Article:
In using gene expression databases, a "search by example" feature is also highly desirable as genes with similar expression patterns may be related in function. The "Find Correlates" search utility will accomplish this function. This search by example facility is also available in the Allen Mouse Brain Atlas and Allen Developing Mouse Brain Atlas and the NIMH Transcriptional Atlas of Human Brain Development.
To find other genes with profiles similar to your gene of interest, first select your probe by clicking on any cell in the heat map related to that probe. You will see that probe listed in the box above the right hand side of the heat map. Then select the brain structure(s) in which you would like to see a similar expression pattern, and click "Find Correlates". This action will return probes with a similar expression profile to brain region(s) in which you are interested. Only regions selected for the search will be displayed. To see the search results across the entire brain, turn off the "Restrict Domains" function at the bottom of the heat map.
You can see "anti-correlated" returns by toggling the sort order on column "r" or scrolling to the bottom of the heatmap.
Another common usage of gene expression databases is to find genes that show enrichment of expression in one region compared to another region. This type of query is supported by the "Differential Search" mode. Select the "Differential Search" radio button. To find genes or probes with a higher expression in one structure when compared to another structure, enter the target brain structure in the top search box and your contrast region in the bottom search box and click on the Search button.
Your search will return results in the two brain regions selected. The results will show higher expression in the target region compared to the contrast region. (To view the expression patterns of the returned probes over the entire brain, turn off the "Restrict Domains" function below the heat map.) Search results are sorted either by p-value or fold change, indicated by the arrow on the buttons over the column of genes. To alter the sort parameter, click on either the "p value" or the "fold-change" buttons.
To perform the previous search in reverse, click the toggle button beside the Search button.
Based on your search, the resulting microarray data sets are presented as a matrix with brain structure (by individual donor) on the horizontal x-axis and gene probes on the vertical y-axis. The microarray data is presented in a "heat map" format where the colors of the heat map correspond either to raw data or to a normalized (z-score) expression level of a probe. Brain structures are organized such that moving left to right on the x-axis is analogous to moving from anterior to posterior first in the cortical areas, followed by subcortical areas, cerebellum and brainstem.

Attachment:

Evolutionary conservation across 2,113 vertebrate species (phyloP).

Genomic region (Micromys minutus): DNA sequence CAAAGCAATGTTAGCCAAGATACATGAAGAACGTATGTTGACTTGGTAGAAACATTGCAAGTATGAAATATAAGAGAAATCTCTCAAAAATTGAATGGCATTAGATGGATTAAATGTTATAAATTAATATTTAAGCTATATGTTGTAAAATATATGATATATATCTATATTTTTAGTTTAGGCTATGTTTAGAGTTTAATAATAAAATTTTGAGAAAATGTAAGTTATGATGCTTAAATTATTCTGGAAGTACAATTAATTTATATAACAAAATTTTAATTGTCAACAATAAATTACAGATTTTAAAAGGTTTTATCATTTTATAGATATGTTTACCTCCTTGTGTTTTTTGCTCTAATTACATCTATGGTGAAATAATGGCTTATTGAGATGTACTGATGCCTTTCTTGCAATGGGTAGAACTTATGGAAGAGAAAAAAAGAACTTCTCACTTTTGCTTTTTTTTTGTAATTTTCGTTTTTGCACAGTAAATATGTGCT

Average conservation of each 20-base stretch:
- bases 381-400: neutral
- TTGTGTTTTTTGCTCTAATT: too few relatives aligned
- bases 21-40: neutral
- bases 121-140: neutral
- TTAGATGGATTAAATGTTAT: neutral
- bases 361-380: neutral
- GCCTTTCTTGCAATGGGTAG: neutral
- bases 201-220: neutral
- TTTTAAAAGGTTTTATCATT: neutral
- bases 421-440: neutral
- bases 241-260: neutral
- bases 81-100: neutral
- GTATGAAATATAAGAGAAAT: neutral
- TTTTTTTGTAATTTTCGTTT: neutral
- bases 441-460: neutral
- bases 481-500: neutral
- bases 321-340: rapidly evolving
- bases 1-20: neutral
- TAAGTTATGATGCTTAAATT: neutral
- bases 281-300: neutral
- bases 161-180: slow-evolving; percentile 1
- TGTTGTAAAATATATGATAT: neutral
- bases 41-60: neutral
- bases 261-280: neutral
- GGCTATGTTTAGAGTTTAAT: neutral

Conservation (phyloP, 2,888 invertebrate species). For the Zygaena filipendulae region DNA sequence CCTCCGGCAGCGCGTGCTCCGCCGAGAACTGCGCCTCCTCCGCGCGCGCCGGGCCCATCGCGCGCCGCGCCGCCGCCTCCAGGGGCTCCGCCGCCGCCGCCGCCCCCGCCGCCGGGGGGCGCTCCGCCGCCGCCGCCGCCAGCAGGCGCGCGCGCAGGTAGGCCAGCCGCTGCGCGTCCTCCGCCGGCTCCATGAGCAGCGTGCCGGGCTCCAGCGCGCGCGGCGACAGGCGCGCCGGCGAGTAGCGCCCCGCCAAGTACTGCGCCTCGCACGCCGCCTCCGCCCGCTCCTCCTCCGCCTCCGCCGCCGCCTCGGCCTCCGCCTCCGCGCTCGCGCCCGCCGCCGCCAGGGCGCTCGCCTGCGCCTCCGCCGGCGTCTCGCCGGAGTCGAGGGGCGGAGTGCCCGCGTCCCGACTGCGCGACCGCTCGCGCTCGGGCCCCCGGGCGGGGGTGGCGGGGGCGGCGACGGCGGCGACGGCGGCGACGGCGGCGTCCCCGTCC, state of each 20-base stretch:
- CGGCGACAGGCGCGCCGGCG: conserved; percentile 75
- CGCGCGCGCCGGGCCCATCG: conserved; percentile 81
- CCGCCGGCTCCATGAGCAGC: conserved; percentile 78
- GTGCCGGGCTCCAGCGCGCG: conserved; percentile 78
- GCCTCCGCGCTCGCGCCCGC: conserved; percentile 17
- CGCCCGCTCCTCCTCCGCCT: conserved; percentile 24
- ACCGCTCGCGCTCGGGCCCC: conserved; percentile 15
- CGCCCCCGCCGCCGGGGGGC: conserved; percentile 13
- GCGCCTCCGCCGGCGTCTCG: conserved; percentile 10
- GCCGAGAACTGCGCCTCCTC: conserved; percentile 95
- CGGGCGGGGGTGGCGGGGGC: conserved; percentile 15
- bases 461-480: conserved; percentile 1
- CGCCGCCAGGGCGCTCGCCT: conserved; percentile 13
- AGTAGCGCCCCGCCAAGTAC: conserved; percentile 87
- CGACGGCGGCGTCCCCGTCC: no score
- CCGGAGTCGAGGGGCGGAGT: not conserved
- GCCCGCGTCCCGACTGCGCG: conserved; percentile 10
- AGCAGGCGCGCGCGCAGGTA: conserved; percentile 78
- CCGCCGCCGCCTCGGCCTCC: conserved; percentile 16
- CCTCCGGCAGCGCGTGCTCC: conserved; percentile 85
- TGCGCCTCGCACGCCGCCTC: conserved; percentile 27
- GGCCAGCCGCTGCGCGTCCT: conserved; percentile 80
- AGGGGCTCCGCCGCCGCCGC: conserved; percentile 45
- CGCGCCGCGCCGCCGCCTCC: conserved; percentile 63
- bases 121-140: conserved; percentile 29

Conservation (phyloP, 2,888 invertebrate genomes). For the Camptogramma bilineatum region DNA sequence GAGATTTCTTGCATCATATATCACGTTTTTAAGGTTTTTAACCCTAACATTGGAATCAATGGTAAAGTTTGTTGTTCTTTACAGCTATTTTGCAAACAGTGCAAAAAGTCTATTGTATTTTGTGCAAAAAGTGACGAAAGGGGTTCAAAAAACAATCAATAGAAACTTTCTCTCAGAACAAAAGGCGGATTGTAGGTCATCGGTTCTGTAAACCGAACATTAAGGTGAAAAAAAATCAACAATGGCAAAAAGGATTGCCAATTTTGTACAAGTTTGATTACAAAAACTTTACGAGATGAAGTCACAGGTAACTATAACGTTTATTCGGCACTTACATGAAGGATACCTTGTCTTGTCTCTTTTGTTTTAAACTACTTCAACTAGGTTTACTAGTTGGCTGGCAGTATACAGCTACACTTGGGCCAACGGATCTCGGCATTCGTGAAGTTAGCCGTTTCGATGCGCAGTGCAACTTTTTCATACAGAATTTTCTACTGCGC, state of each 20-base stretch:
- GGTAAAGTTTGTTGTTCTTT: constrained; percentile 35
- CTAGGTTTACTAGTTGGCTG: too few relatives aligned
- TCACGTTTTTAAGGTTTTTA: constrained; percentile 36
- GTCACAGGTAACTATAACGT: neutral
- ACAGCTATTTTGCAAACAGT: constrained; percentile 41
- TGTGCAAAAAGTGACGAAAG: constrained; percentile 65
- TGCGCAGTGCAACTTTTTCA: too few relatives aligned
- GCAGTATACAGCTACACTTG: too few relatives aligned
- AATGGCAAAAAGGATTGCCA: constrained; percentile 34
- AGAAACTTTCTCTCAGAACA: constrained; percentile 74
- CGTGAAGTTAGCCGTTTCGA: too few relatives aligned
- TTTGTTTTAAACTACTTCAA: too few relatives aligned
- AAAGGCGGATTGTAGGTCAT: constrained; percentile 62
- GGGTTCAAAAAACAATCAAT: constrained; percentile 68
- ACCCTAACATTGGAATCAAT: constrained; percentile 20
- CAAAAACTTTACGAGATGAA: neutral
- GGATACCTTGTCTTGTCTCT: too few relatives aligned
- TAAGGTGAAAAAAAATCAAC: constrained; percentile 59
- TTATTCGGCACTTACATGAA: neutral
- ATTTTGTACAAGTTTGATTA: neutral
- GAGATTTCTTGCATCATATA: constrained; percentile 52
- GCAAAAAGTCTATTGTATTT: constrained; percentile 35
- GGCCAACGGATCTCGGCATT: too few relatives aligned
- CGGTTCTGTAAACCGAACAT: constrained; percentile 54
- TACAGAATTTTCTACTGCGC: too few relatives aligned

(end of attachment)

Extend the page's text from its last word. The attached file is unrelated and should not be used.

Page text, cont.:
Data Aggregation and Normalization
Unless viewing data from a single sample, the heat maps presented on this site are based on data aggregated within brain structures ("Averaged Samples", see below). That is, when there are multiple samples for a given structure, the value represented in the heat map will be the average of those sample values.
We further aggregate the expression values up the ontology tree, i.e. Frontal Lobe, will have a single averaged expression value, which is the average value for all samples belonging to the Frontal Lobe.
Data represented in the heat maps has been normalized across the entire data set before it is aggregated, and is normalized again for each probe when the heat map is constructed.
The "heat map" is a visualization of the microarray values for the returned probes of interest. Each row of the heat map represents a probe. Each column of the heat map either represents a tissue sample or anatomical brain structure depending on the selected Resolution (Coarse, Averaged Samples, or Sample). The colors of the heat map are normalized expression values. Default heat map colors are in the green – red scale where the color green should be interpreted as relatively low expression and red as relatively high expression within the scope of each probe.
The color map used for the heat map display can be changed to suit the user. You can use the color map bar at the bottom of the heat map to display different normalized (z-score) color representations of the heat map data (i.e. blue-red vs. green-red)or you can visualize log2 normalized expression map where the color scale ranges from dark blue, representing low expression, and passes through cyan, yellow, orange and finally to dark red, representing high expression.
Clicking on a cell of the heat map will bring up detailed information in the area above the heat map. In the panel on the left, information about the sampled anatomical structure is displayed. The stack of structures represents the hierarchy from the structure ontology. For more details on the ontology see Ontology and Nomenclature, or the Help section on the ontology viewer here.